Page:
1. This Rule has been issued at the instance of the defendant No. 3 in a suit tried by a Court of Small Causes. The plaintiff claimed wasilat from certain defendants of whom the defendant No. 3 was one. Previous to the institution of this suit the plaintiff had instituted a suit to establish his title to an undivided 5-annas share in a certain land and also for recovery of possession and mesne profits. The claim for mesne profits was subsequently withdrawn. That suit ultimately ended in a decree in favour of the plaintiff as regards a 4-annas and 10-gunda share in the lands and a decree for joint possession of the lands with the defendants. Thereafter the present suit was instituted. It is not necessary to refer to all the proceedings in connection with this suit: It is said that at first it was instituted as a suit for compensation in the Court of the Munsif but ultimately it was found that the Munsif had no jurisdiction to entertain it as it really was a suit for recovery of mesne profits and it was filed in the Court of Small Causes. The suit was ultimately tried by a Subordinate Judge vested with the powers of a Judge of Small Cause Courts. He decreed the suit and the present application is directed against that decree.
2. Two points have been urged on behalf of the petitioner in this Rule. I propose to deal with the second point first as, in my opinion, having regard to the defence which the petitioner took in the Courts below he is not entitled to succeed on that point. His contention is that mesne profits which have been awarded in the present case should have been, if at all, allowed to the plaintiff not on the basis of the produce but only on the basis of the rents which were being actually realized from the tenants. It appears that in the plaint in the title suit previously instituted, the plaintiff made an allegation to the effect that he was in possession of his 5-annas share (that was the share which he claimed in the suit) by realizing rent from the tenants that the defendants had mutated their names notwithstanding the plaintiff's objection and had dispossessed the plaintiff from his share. It is said that as the land was in the occupation of tenants, the learned Judge should have awarded mesne profits not on the basis of the produce but on the basis of rent. The proposition is perfectly a sound one and it has abundant authority in support of it. But in the present case looking in the written statement of the defendants, and I have looked into it very carefully, I do not find the slightest suggestion of this contention anywhere in it. On the other hand the defence avers that the produce of the lands was not really at the rate alleged in the plaint but at a different rate. That was the only objection with regard to the mode in which the mesne profits were to be calculated. My attention has been drawn to the cross-examination of some of the plaintiff's witnesses and it has been argued before me that the cross-examination has been directed to bring out the fact that the plaintiff was realizing paddy rent from his tenants. It is argued that the cross-examination shows that the defendant's contention in the Court below on this point was what is now argued before me. I am, however, unable to say that the question as to whether mesne profits should be assessed on the basis of produce or on the basis of rent was seriously disputed on the side of the defence. The learned Judge says in his judgment 'the defendants are liable on the produce basis according to the definition of mesne profits. He is not a tenant but a trespasser. I accept the plaintiffs evidence of the value and the quantity produced as it appears to be reasonable'. I understand from this passage that the learned Judge found that in so far as the share which did not belong to the defendants they were trespassers. In this the learned Judge may or may not have been right. But to determine the question which has now been urged before me would require an investigation of. disputed facts which the Court below was, in my opinion, never asked to investigate. I am unable to accede to this contention inasmuch as to do so would be to allow the defendants to make out a case which does not appear to have been made in the Court below.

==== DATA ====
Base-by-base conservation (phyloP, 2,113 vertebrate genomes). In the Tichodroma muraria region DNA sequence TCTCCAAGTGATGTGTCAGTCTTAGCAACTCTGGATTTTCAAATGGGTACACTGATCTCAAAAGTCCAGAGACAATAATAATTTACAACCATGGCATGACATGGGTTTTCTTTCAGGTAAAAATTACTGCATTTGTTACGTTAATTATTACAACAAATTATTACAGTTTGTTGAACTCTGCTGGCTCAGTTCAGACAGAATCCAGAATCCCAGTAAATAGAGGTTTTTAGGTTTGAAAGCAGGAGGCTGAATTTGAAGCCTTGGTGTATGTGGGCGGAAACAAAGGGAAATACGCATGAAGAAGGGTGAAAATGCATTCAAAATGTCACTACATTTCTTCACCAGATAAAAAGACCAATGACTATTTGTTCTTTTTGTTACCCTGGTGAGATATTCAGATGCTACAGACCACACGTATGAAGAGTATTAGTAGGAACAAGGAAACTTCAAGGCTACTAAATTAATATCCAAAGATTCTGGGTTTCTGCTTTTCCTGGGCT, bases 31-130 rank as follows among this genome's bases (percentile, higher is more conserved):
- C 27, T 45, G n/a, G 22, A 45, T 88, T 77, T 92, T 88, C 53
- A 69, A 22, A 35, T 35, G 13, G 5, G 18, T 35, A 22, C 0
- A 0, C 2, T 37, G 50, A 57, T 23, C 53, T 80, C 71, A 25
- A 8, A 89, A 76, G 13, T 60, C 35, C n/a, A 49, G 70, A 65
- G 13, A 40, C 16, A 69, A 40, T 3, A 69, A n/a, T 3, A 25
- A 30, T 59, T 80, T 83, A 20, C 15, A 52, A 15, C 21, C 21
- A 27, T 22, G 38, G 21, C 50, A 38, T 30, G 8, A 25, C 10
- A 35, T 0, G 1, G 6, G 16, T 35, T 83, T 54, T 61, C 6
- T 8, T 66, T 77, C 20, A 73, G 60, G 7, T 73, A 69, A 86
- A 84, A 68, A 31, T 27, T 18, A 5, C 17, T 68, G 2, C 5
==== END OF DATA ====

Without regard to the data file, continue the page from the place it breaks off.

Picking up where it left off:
3. The other contention which has been urged on behalf of the petitioner is to the effect that the decree of the learned Judge cannot be sustained as admittedly the plaintiff and the defendants were co-sharers having different shares in the property and inasmuch as there is no finding either in the title suit, or in the present suit for mesne profits, that there was any dispossession by the defendants in respect of the plaintiff's share. It is urged on behalf of the opposite party that the fact that a decree for joint possession was passed taken in conjunction with the fact that in the plaint in the original suit there was an averment as to dispossession by the defendant should be considered to mean that the defendants had actually dispossessed the plaintiff. I am unable to say that this is a sufficient answer to the defendant's contention. There may have been more reasons than one as to why the decree for joint possession was passed and it does not follow from the mere fact that such a decree was passed that the Court meant to find that there was dispossession by the defendants. In the judgment in the present case also there is absolutely no finding with regard to this matter. It is well-settled that in case of co-sharers if a decree for mesne profits or for compensation is to be passed it must be found that there was dispossession. If any authority is needed for the proposition reference may be made to the unreported decision in the case of Gora Chand Chatterjee v. Keshab Chandra Khawas, (L.P.A. No. 164 of 1911 decided by Jenkins, C.J. and Chatterjea, J.), where it was held that in order to award mesne profits as against a co-sharer, there must be a finding of actual ouster and that mere excess of enjoyment does not in itself amount to an ouster. In the present case there is no finding of ouster and inasmuch as in the absence of a finding to this effect the decree cannot possibly be sustained, I set aside the decree against which the present Rule is directed and direct the case to be sent back to the Court of the learned Judge in order that he may arrive at a proper finding on this question It will be open to the learned Judge if he thinks necessary to do so to allow the parties to adduce fresh or further evidence on this point. Having regard to the circumstances of this case I am of opinion that each party should bear his own costs of this Rule.